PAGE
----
New coalition advocates for aerospace, points to economic impact and benefits of good tax policy

Aerospace Works for Washington, a new coalition organized as a project of the Seattle Metropolitan Chamber of Commerce, has been formed to advocate for the state’s aerospace industry. The group

is a statewide coalition of elected officials, business and community organizations advocating for our state’s aerospace industry.

The organization’s website pulls together a lot of good information about the economic impacts of the aerospace industry in Washington. For example,

Some quick facts about aerospace in Washington state:

  • 252,800: Total jobs supported by the aerospace industry in 2015
  • $94.7 billion: Total economic activity generated by the aerospace industry in 2015
  • $21.3 billion: Washington wages supported by the aerospace industry in 2015
  • $363.1 million: Total state taxes supported by the aerospace industry in 2015, including revenues to pay for vital services like education, social services, and infrastructure
  • Since 2011, the share of Boeing’s workforce based in Washington has remained steady, accounting for 47.74 to 49.58 percent of the company’s jobs

More information is available in the 2016 aerospace economic impact report released last October. Coalition members include the Association of Washington Business, the Washington Roundtable, Alaska Airlines, Boeing, and a number of economic development groups and chambers of commerce. 

A Reuters report on the group calls attention to the state’s aerospace tax incentives.

The group, launched on Tuesday, opposes efforts to make the aerospace tax breaks, passed in 2013, dependent on Boeing maintaining minimum employment levels in the state. 

Such “claw-back” bills had failed the past two years, but union leaders and a lawmaker said in interviews on Tuesday they planned to try again in the legislative session that started this week.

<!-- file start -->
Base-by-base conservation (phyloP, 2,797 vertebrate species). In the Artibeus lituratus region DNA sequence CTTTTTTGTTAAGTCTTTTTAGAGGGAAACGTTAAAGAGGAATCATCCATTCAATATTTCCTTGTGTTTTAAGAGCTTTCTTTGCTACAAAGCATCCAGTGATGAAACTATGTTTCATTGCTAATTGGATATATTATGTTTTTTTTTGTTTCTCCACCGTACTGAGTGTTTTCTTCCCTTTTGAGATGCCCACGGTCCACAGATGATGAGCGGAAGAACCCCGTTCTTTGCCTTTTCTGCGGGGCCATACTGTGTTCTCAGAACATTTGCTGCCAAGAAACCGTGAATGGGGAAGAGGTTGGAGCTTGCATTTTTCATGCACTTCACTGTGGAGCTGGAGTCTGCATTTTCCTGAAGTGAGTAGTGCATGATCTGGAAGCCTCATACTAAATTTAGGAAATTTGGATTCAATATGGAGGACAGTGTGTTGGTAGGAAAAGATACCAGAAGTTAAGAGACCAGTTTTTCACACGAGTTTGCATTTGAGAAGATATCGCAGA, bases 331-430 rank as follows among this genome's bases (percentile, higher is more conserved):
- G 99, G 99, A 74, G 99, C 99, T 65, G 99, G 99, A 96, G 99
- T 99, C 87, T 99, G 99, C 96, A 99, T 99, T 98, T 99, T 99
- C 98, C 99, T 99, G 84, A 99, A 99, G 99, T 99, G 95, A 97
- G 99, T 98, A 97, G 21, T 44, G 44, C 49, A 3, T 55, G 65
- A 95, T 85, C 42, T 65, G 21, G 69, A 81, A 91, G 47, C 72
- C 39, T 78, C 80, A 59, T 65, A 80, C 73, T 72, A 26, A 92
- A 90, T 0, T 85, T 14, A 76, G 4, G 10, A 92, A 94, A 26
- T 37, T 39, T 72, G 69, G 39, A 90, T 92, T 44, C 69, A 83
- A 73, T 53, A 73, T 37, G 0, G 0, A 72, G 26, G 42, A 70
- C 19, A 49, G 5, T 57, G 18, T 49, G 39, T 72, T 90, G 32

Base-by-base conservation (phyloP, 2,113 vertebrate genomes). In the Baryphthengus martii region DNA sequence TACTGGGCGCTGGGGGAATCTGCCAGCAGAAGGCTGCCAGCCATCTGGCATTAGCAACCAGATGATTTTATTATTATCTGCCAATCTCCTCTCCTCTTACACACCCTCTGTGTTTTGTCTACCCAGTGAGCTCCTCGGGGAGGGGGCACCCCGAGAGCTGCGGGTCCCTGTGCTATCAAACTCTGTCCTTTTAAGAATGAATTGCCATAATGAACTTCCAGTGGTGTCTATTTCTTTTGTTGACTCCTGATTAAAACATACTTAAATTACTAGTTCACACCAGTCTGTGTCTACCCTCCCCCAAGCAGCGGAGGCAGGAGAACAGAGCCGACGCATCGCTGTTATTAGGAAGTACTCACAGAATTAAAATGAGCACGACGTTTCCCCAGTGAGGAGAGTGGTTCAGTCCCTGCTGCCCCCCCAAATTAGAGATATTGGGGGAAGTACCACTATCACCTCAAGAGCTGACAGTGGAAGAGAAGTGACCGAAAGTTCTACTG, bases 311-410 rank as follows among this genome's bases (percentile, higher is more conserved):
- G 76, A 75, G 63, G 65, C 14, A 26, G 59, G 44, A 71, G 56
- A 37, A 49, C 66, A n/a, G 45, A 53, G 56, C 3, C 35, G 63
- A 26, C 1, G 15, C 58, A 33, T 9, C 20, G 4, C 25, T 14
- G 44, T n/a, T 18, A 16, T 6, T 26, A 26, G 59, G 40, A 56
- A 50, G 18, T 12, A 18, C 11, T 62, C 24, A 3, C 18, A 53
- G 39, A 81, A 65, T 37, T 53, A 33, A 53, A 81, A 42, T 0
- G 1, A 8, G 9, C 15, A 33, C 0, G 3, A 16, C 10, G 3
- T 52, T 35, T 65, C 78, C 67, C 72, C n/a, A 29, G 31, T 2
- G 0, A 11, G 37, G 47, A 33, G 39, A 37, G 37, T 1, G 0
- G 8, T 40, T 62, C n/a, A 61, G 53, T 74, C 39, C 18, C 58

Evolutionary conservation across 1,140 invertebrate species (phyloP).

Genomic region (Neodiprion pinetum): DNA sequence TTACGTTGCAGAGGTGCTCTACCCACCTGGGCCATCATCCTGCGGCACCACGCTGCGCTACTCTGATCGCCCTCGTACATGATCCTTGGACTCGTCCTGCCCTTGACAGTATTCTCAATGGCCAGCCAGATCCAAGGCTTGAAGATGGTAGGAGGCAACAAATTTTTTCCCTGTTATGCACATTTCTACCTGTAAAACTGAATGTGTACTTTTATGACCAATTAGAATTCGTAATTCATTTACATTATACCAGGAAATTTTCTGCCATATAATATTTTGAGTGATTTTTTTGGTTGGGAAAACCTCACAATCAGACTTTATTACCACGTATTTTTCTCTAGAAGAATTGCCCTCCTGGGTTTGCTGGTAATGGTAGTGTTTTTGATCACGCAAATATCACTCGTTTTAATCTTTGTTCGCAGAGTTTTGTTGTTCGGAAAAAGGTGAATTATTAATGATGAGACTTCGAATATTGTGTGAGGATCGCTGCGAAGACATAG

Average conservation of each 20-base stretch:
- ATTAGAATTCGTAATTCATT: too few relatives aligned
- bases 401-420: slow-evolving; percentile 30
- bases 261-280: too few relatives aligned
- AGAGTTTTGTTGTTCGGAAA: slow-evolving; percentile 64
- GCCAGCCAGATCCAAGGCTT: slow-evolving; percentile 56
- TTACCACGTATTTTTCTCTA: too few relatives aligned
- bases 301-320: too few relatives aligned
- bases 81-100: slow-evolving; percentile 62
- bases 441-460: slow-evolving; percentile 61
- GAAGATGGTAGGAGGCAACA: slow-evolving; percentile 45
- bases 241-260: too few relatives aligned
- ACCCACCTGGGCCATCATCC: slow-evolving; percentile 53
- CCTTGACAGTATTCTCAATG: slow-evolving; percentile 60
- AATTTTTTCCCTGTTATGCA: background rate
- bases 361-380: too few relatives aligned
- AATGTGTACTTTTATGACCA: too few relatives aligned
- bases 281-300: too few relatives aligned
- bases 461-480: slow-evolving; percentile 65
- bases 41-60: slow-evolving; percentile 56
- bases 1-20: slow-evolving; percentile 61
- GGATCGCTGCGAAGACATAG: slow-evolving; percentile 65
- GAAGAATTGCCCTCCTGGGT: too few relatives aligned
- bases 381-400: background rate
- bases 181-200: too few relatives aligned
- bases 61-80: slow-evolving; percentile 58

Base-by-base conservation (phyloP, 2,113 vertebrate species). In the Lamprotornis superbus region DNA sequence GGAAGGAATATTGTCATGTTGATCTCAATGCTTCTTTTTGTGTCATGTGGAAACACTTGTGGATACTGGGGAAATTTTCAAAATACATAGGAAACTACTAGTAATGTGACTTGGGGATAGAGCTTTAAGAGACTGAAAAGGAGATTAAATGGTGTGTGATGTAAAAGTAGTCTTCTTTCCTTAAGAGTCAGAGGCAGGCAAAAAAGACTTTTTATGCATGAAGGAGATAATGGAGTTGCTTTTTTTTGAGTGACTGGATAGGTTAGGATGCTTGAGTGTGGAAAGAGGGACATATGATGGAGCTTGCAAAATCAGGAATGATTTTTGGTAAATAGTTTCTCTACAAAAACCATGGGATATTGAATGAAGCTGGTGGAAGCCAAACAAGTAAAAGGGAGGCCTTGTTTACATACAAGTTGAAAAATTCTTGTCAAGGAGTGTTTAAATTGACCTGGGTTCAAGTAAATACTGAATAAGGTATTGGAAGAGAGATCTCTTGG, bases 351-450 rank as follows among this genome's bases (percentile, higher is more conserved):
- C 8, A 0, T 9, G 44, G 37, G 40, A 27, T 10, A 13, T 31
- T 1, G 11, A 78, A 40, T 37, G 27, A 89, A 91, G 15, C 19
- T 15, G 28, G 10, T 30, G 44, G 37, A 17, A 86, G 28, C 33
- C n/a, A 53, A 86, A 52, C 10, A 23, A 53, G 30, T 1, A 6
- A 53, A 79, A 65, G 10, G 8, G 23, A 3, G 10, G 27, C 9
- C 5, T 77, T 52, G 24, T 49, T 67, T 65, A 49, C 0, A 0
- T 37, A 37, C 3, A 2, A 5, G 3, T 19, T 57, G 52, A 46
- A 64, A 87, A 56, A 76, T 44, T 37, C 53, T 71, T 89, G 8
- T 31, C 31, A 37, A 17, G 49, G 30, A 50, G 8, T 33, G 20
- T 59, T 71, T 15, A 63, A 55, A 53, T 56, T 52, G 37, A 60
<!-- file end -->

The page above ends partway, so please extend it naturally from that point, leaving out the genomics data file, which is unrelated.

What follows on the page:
The new group, Aerospace Works for Washington, will be a “megaphone” to warn that jobs are at risk, said Maud Daudon, chief executive of the Seattle Metropolitan Chamber of Commerce, which is leading the effort.

“We are in a competition to keep them here,” she said. “Any state in the country would die to get these jobs.”

The reference to “claw-back” legislation is not accurate. Clawbacks are provisions put in legislation to provide a way of recovering tax revenues if a company fails to deliver on promised benefits.

Many states seek repayment of incentives known as a clawback. A clawback is a provision in an economic development agreement that requires a company to repay any financial benefit gained for which it did not meet certain performance thresholds, such as job targets, capital investment levels or project timelines.

No one is seriously arguing that The Boeing Company has failed to do what it promised today. What some legislators and union leaders are attempting to do is change the terms of an agreement after the fact. That’s quite different and, as we’ve written, sends a troubling message. If anyone can be accused of breaking their promises, it would be lawmakers seeking a retroactive rewrite of the incentive legislation.